A further breakdown of the different subsets of construction spending is provided in a Census summary, which precedes their detailed spreadsheets:

  • Private Construction: Spending on private construction was at a seasonally adjusted annual rate of $1,326.5 billion, 1.5 percent (±0.5 percent) above the revised December estimate of $1,307.1 billion. Residential construction was at a seasonally adjusted annual rate of $829.4 billion in January, 1.3 percent (±1.3 percent)* above the revised December estimate of $819.0 billion. Nonresidential construction was at a seasonally adjusted annual rate of $497.2 billion in January, 1.8 percent (±0.5 percent) above the revised December estimate of $488.2 billion.
  • Public Construction: In January, the estimated seasonally adjusted annual rate of public construction spending was $350.7 billion, 0.6 percent (±1.5 percent)* above the revised December estimate of $348.7 billion. Educational construction was at a seasonally adjusted annual rate of $80.9 billion, virtually unchanged from (±1.8 percent)* the revised December estimate of $81.0 billion. Highway construction was at a seasonally adjusted annual rate of $105.3 billion, 0.1 percent (±4.1 percent)* below the revised December estimate of $105.5 billion.

As you can tell from that summary, construction spending would input into 3 subcomponents of GDP; investment in private non-residential structures, investment in residential structures, and into government investment outlays, for both state and local and Federal governments...however, getting an accurate read on the impact of January’s construction spending reported in this release on 1st quarter GDP is difficult because all figures given here are in nominal dollars and as you know, data used to compute the change in GDP must be adjusted for changes in price...moreover, there are multiple price indexes for different types of construction listed in the National Income and Product Accounts Handbook, Chapter 6 (pdf), so in lieu of trying to adjust for all of those types of construction separately, we've opted to just use the producer price index for final demand construction as an inexact shortcut to make the needed price adjustment and come up with an estimate... that index showed that aggregate construction costs were up 3.9% in January, after they had risen by 0.3% in December and by 0.4% in November...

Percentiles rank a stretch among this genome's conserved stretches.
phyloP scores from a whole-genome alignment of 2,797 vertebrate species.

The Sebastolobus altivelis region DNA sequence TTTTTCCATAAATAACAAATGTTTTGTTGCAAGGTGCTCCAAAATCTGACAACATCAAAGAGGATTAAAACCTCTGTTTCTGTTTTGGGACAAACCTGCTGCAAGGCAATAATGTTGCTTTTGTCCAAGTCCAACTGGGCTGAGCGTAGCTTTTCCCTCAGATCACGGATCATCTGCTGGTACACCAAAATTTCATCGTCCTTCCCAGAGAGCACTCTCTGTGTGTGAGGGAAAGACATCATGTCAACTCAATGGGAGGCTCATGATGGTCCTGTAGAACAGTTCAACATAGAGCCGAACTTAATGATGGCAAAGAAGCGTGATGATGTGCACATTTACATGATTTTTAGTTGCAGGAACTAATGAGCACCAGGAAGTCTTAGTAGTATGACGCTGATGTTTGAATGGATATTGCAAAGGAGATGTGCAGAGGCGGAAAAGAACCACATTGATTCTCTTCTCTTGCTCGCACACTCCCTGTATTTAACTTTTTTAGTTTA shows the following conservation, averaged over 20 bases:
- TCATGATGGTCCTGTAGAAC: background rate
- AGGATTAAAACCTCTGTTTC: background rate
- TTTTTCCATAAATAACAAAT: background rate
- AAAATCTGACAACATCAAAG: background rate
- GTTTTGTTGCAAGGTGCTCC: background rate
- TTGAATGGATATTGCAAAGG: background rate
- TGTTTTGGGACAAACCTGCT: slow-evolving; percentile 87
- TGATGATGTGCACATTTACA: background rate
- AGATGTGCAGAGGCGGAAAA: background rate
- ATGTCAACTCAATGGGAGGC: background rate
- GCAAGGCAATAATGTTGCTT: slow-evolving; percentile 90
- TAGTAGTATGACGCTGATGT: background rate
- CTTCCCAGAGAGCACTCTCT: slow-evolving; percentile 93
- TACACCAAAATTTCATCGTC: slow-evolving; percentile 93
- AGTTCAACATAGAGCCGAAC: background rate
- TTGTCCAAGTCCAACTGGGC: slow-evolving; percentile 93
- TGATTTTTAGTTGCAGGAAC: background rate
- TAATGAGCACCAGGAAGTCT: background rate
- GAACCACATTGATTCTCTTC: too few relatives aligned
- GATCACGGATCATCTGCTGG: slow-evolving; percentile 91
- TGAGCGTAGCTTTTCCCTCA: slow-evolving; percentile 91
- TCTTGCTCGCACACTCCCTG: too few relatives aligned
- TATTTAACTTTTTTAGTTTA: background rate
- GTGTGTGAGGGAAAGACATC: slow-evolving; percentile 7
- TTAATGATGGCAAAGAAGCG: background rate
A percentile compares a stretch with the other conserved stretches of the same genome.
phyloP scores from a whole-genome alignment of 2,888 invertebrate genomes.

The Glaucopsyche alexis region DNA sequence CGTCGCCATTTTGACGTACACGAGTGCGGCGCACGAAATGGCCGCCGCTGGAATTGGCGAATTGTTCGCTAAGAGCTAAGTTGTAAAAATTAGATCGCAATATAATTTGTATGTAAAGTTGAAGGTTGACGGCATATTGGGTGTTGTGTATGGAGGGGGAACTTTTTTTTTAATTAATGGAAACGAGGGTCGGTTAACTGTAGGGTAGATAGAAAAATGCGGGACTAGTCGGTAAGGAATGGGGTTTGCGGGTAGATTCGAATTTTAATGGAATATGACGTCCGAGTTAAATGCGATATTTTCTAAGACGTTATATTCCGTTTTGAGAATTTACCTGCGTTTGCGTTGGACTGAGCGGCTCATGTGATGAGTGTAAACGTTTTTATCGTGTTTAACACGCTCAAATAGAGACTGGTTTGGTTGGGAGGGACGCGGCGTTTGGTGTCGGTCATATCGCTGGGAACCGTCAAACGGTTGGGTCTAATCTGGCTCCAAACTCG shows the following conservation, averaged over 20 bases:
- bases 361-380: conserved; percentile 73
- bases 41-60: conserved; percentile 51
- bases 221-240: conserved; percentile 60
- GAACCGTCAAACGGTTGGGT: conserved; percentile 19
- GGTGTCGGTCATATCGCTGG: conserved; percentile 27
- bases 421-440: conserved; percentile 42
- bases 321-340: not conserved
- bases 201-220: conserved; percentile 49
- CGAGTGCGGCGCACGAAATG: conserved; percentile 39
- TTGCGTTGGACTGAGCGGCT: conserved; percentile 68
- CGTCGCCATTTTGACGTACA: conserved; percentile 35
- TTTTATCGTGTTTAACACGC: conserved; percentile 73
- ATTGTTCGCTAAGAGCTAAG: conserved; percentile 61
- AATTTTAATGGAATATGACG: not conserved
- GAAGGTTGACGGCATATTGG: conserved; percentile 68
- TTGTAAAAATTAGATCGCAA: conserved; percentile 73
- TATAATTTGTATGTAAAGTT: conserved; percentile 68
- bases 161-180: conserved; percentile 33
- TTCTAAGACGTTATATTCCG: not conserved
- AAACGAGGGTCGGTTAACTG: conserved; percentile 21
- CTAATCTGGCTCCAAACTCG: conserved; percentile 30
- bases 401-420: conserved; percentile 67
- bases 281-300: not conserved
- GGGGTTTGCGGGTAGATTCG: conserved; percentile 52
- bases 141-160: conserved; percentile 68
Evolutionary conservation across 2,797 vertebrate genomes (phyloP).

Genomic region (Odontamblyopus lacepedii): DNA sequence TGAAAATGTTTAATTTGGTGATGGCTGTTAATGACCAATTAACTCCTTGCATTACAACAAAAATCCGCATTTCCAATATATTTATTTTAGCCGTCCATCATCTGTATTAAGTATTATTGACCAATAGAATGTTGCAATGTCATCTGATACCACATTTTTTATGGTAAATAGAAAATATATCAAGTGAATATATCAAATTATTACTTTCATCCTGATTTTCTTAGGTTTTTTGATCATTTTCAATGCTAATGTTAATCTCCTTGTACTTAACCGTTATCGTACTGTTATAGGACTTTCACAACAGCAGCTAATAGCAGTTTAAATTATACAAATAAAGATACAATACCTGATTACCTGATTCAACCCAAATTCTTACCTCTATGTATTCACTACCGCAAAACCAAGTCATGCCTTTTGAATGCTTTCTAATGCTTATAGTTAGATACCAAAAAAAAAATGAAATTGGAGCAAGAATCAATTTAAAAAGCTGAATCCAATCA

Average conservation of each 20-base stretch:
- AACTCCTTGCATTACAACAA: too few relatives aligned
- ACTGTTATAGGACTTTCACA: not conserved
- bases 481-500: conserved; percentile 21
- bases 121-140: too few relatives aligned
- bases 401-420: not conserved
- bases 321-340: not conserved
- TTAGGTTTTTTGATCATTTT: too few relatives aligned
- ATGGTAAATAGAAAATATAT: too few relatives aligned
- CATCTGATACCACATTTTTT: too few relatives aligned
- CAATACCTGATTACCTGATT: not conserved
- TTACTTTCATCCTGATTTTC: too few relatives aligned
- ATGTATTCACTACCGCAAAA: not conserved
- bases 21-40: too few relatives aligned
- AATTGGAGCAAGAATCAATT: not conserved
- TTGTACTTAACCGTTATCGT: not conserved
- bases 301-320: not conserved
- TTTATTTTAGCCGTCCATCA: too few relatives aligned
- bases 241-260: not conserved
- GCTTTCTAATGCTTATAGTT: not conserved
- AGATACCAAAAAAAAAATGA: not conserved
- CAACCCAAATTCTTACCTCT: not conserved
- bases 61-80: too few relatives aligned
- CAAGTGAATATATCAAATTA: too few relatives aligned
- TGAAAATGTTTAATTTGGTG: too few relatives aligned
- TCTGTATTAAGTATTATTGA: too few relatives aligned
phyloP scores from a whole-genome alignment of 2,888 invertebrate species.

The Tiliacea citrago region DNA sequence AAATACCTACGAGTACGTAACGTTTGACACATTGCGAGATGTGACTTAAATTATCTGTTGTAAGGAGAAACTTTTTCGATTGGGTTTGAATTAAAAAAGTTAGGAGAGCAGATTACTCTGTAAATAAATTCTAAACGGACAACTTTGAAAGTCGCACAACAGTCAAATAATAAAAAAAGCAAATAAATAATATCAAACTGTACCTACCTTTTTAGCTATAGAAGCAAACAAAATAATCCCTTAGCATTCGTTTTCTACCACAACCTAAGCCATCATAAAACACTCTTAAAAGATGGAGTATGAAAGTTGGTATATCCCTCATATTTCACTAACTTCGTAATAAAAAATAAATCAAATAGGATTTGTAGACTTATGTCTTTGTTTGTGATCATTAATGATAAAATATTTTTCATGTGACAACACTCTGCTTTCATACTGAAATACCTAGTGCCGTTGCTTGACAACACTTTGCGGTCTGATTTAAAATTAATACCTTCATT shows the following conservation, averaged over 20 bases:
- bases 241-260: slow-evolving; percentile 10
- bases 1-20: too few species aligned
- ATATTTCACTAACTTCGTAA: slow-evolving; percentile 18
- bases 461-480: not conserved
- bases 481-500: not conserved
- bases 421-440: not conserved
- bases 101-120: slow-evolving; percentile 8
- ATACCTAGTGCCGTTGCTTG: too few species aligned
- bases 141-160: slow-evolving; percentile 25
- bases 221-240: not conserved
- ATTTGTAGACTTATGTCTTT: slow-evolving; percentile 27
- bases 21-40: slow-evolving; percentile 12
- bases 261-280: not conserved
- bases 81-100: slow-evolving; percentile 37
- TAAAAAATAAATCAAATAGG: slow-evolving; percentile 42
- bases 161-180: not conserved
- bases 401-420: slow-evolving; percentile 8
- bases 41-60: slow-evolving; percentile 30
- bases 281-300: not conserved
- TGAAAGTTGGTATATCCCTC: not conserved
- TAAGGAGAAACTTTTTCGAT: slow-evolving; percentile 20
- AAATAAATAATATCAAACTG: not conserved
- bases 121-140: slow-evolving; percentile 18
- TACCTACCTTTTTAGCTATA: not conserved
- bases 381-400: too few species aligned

On that basis, we can thus estimate that January construction costs were roughly 4.2% more than those of November, and about 4.6% more than October, and of course, 3.9% more than December...we’ll then use those percent increases to inflate the lower priced spending figures for each of the 4th quarter months and compare them to January, which is arithmetically the same as deflating January construction spending, for purposes of comparison.…this report gives annualized construction spending in millions of dollars for the 4th quarter months as $1,655,847 in December, $1,643,024 in November, and $1,626,413 in October....thus to compare January's annualized construction spending of $1,677,246 million to 'inflation adjusted' figures of the fourth quarter, our calculation is: (1,677,246 / ((( 1,655,847 * 1.039) + (1,643,024 * 1.042) + (1,626,413 *1.046)) / 3) = 0.980142, hence indicating that adjusted for inflation, construction spending in January was down 1.99% vis a vis that of the 4th quarter, or down at a 7.71% annual rate...then, to figure the potential effect of that estimated change on GDP, we take the difference between the 4th quarter inflation adjusted average and January's inflation adjusted spending as a fraction of inflation adjusted 4th quarter GDP, and find that January construction spending is falling at a rate that would subtract about 0.67 percentage points from 1st quarter GDP, if in the unlikely event that there is no further change in real construction over the next two months..